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Simple Text Wrapping

Simple Text Wrapping

September 11, 2002


SVG 1.0 includes support for manipulating and representing text. There's an entire chapter devoted to text in the specification. Text in SVG is real text; to write Hello World! in an SVG document, you have to write something like <text>Hello World!</text>. This comes in handy with regard to accessibility as it means that SVG text is searchable and indexable. Looking through the chapter we can see a number of appealing text features: precise text positioning, support for bidirectional text, text on a path, and so on. However, you'll find that text wrapping is missing. Let's see what can be done with the current set of SVG 1.0 features to extend it to do some simple text wrapping.

The Task at Hand

Before delving into the problem, we should specify the features we want to support. The main thing is to be able to break a string into a multiline paragraph, given a column width. Next, we might take a crack at text alignment: left, right, center, and full justification. Line-breaking will only be done on spaces, no funny stuff with hyphens or dictionaries. That's it. For refinements, we'll consider CSS for font properties, line intervals, and text rendering quality. But we also want to provide a nice architecture for our component; we're going to give it a nice XML front-end. So here's what we came up with:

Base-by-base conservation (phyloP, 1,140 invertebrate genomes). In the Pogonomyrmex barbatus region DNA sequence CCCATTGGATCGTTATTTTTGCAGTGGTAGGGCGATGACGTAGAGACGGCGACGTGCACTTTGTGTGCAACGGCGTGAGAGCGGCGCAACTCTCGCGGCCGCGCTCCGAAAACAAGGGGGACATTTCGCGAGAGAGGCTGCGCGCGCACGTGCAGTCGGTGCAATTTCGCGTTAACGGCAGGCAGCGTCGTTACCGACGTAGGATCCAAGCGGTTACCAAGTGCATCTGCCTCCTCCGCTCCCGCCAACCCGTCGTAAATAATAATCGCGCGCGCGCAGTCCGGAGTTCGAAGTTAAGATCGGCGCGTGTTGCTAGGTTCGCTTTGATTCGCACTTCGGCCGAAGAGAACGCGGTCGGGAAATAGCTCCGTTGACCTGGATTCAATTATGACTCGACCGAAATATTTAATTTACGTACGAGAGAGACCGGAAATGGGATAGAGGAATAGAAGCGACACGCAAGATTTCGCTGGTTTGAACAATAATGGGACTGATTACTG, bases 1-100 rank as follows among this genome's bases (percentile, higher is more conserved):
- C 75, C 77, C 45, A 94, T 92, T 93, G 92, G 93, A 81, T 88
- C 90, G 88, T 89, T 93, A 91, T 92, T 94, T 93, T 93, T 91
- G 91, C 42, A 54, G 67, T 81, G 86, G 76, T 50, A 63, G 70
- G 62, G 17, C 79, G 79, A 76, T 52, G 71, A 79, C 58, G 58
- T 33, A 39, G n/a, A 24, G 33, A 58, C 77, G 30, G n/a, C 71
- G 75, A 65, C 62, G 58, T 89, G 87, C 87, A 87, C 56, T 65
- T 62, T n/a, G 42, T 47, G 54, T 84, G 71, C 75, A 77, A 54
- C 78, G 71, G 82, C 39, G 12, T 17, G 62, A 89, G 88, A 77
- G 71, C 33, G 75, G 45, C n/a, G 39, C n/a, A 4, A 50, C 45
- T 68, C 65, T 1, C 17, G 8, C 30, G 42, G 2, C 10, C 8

<text:wrap xmlns:text="http://xmlns.graougraou.com/svg/text/"
 					     x="10.5" y="47.5" width="440"
 					     style="font-family: arial;
                  font-size: 11px;
                  text-rendering: optimizeLegibility;
                  text-align: justify;
                  line-interval: 1.5em"><!-- your text here --></text:wrap>

We introduce a new element wrap within a new namespace text that is singled out among other namespaces by its URI http://xmlns.graougraou.com/svg/text/. This new element <text:wrap> has four attributes. You can position your element using the x and y attribute much in the same way you would position a regular SVG <text> element. We also define the attribute width to specify the width of the box we want our text to be wrapped into. Having a width attribute shows our strong bias for western languages -- no vertical stuff here. We should really have come up with a length attribute that would have worked with vertical text as well since it would not have been that much more work. So with those three attributes we specify an abstract rectangle with a free height that will be the bounds for our wrapping. The style attribute introduces CSS properties for some simple text styling.